Amicable Lodge, Ancient Free & Accepted Masons, is the Oldest Masonic Lodge in Cambridge, Massachusetts; instituted in 1805. We enjoy a storied and distinguished past, having had three members who served as Grand Master of Massachusetts, and look forward to an even brighter future.
Bro. Michael Koeller of Amicable Lodge (back row, left of sign) sent this image to us from Kenya to thank the Lodge for its charitable contributions to the village he was visiting on a humanitarian mission in June 2012.
The Brothers at Amicable Lodge are sure to visit the Overlook Masonic Homes in Charlton, Massachusetts. Cake and punch with the nursing home residents is fun and mutually enriching experience for resident and non-resident Brothers, their wives, and widows. A great time is always had by all.
The virgin weeping painting (finished in 2010) replaces the old painting (circa 1870-1880). The old painting, now hanging in the Prelates Room, is so badly darkened that members and candidates could not clearly see the allagory depicted.
Brother N. Reed painted this new version. The five pointed star comes from an old print of this scene and represents Maia, one of seven sisters, mother of Hermes and one of the patron gods of early Freemasons. Maia is said to represent Geometry. The old painting was so dark that this star which is in the background was never seen. Today, many similar paintings, statues, and prints showing the “virgin weeping” or “father time” allagory, exclude this star. Believed to have been first created by Brother Jeremy Cross, the scene depicts the scythe, an emblem of time; the broken column, a early emblem of death and life unfinished; the urn; the sprig , which in some early versions was a lily; the book; and father time, a emblem of death, life, and immortality. Some prints show the hourglass others do not. The virgin is said to represent the goddess Rhea, weeping at the pool. An early print of this virgin weeping shows the virgin with arms pointing to the constellations, a broken column and father time.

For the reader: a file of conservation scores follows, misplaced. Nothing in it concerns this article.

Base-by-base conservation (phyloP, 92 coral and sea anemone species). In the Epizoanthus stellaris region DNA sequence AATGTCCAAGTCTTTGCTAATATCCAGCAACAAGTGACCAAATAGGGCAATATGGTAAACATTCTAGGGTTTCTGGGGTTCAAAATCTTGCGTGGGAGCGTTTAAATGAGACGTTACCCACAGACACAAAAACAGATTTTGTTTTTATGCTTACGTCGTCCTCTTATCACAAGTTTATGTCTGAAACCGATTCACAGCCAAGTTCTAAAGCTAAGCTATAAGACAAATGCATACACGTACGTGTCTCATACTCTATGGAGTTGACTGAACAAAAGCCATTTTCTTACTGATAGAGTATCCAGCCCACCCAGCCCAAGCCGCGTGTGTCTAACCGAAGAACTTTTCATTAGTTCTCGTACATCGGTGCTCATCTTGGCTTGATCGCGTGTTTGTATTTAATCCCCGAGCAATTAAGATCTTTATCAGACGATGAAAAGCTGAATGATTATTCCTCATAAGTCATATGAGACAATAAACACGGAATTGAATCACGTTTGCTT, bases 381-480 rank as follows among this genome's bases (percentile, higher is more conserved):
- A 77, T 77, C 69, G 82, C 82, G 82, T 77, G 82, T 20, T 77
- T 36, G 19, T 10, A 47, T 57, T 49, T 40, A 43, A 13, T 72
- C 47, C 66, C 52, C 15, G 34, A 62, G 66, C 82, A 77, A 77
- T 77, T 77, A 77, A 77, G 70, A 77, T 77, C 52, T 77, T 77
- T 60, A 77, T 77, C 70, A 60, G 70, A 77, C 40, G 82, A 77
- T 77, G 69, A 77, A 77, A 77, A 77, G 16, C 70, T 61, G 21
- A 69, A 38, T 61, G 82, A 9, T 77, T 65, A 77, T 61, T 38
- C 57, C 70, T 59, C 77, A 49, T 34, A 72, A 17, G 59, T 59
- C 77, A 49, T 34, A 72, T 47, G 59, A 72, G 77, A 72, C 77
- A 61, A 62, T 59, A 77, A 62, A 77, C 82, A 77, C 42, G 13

Our version will be enjoyed by many generations of Masons to come.
The Cambridge Masonic Temple is historically and architecturally significant as one of two purpose-built lodge buildings remaining in the city. The temple is associated with Freemasonry in Cambridge, which was first established in 1805. The history of the structure, which was built in 1910, reflects the evolution of Porter Square from an outlying district of Cambridge to a gentrified suburban area.
A proposal for the hotel on the nearby Kaya-Ka restaurant site and zoning amendments to the Massachusetts Avenue Overlay District allowing for increased density and relaxed dimensional requirements for hotel uses in the overlay district prompted neighborhood speculation about the future of the Masonic Temple property. The City Council adopted an order on September 8, 2008 requesting that the Historical Commission consider initiating a landmark designation study of the property. On October 2, 2008 the Commission determined that the Temple met the criteria for a landmark designation study and initiated a one-year protection period during which the property has been protected as though it were already a landmark.
At a public hearing on October 8, 2009 the Historical Commission voted 7-0 to accept the corrected study report and forward the report to the City Council with a recommendation for landmark designation.